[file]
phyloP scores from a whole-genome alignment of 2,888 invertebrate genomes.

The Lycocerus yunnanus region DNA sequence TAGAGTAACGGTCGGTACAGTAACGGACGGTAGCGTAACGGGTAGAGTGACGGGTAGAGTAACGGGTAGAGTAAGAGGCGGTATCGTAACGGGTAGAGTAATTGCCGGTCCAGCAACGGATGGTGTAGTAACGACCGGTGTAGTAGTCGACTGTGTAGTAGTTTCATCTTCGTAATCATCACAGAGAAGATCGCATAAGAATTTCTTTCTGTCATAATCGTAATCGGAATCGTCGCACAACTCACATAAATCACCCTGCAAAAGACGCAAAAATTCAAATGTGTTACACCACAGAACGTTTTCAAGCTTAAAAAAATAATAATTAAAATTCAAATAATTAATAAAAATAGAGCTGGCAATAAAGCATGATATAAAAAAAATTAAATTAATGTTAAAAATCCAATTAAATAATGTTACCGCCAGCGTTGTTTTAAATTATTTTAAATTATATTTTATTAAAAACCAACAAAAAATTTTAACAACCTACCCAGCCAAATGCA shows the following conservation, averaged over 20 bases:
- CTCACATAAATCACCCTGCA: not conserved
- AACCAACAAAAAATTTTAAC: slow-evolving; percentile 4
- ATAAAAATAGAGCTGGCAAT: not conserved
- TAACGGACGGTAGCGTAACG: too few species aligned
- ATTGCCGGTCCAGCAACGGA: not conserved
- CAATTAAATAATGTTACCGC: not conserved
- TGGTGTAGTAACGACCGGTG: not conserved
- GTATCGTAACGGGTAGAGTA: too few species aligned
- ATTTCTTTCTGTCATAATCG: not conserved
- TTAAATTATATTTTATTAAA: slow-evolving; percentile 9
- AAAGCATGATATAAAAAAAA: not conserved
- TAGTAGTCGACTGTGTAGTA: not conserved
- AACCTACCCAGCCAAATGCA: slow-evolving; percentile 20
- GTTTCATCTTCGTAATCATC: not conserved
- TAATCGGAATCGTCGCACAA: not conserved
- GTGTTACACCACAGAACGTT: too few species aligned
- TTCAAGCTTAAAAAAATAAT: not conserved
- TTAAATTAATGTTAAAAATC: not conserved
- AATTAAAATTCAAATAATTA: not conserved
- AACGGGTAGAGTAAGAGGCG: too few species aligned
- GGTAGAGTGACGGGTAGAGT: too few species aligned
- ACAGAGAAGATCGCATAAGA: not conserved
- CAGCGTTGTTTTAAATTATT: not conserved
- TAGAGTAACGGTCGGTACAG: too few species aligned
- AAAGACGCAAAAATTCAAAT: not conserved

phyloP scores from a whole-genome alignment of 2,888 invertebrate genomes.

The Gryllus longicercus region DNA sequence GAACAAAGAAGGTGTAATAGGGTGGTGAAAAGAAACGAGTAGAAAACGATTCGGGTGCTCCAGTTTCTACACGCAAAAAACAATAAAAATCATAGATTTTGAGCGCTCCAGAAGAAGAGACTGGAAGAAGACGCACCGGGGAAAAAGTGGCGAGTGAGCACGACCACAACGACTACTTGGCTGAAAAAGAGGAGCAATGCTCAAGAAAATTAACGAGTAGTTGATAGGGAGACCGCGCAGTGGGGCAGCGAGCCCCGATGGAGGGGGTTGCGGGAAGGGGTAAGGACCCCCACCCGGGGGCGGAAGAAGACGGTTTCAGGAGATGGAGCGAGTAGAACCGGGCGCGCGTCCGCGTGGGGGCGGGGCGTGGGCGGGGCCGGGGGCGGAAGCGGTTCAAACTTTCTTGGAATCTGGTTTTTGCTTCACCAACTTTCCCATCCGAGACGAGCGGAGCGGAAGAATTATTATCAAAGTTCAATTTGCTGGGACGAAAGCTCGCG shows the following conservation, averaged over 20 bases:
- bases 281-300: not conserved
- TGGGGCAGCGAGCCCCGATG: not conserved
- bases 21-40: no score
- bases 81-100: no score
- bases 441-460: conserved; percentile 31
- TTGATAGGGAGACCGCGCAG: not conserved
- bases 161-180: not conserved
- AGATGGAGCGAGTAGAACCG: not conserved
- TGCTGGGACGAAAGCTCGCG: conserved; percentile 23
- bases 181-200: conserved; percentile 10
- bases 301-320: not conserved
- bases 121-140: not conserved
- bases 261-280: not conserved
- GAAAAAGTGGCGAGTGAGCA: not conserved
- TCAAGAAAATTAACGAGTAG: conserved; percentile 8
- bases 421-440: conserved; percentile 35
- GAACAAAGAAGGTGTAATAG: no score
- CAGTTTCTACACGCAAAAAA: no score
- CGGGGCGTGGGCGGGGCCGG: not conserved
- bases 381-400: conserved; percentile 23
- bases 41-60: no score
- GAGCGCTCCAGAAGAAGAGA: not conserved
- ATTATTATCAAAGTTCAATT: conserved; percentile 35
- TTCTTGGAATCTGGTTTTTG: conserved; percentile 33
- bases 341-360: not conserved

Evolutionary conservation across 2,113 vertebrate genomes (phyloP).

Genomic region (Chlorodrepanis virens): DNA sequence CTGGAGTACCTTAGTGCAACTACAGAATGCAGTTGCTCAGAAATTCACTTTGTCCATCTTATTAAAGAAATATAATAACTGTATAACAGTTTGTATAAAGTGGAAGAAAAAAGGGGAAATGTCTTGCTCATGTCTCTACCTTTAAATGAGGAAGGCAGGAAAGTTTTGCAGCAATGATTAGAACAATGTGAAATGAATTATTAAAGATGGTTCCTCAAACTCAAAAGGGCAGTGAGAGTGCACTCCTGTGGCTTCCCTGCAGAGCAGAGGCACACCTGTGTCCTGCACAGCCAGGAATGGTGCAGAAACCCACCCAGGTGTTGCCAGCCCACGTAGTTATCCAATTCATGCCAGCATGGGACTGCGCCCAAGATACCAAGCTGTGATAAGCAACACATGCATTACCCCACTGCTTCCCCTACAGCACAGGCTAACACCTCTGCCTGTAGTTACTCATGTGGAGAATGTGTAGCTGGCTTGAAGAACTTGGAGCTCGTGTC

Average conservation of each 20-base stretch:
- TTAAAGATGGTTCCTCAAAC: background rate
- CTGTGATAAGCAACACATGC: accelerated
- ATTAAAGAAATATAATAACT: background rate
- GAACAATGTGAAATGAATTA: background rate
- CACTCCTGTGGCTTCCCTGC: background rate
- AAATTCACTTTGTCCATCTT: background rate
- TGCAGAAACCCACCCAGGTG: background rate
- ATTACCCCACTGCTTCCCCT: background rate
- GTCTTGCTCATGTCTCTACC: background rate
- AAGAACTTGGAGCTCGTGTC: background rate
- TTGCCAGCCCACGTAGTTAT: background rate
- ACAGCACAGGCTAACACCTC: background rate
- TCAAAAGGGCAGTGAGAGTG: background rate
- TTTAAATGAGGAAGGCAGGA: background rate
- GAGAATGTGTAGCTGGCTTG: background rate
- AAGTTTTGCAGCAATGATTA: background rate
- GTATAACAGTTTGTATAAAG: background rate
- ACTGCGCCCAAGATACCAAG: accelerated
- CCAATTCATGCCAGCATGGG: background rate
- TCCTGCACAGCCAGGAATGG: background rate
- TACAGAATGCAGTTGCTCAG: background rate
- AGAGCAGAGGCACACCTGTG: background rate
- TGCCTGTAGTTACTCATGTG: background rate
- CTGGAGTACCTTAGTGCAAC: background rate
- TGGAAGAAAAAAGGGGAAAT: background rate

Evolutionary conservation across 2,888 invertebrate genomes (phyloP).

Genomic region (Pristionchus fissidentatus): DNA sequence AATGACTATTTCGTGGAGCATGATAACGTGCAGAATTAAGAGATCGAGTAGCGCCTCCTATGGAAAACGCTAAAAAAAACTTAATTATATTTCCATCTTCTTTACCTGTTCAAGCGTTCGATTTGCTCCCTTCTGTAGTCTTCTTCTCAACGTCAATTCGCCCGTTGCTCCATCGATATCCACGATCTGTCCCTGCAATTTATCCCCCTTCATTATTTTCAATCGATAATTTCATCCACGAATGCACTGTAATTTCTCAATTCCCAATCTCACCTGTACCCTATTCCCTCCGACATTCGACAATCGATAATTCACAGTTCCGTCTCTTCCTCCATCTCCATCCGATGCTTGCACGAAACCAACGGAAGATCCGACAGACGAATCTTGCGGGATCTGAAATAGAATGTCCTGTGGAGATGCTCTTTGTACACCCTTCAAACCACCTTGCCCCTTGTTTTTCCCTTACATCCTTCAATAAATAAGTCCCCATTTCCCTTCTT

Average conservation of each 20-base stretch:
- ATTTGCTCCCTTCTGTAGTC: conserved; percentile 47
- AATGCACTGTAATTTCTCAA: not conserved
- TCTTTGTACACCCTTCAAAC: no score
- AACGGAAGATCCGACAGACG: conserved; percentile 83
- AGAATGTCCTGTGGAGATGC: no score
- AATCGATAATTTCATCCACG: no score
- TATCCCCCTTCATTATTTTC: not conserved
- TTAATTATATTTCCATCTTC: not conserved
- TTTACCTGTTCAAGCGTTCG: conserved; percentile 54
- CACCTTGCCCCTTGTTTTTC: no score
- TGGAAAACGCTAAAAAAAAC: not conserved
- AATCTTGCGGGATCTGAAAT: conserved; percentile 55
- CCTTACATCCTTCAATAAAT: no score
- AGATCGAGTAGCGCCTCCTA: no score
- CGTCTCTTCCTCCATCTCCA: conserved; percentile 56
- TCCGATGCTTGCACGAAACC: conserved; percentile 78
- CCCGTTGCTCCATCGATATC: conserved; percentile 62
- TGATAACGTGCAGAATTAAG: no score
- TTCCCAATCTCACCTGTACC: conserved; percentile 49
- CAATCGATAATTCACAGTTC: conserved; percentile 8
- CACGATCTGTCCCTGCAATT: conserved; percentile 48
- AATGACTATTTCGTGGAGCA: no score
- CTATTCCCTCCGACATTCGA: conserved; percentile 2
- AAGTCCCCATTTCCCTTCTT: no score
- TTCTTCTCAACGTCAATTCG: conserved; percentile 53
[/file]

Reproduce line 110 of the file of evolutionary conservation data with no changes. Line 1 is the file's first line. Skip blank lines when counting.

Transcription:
- TTCTTCTCAACGTCAATTCG: conserved; percentile 53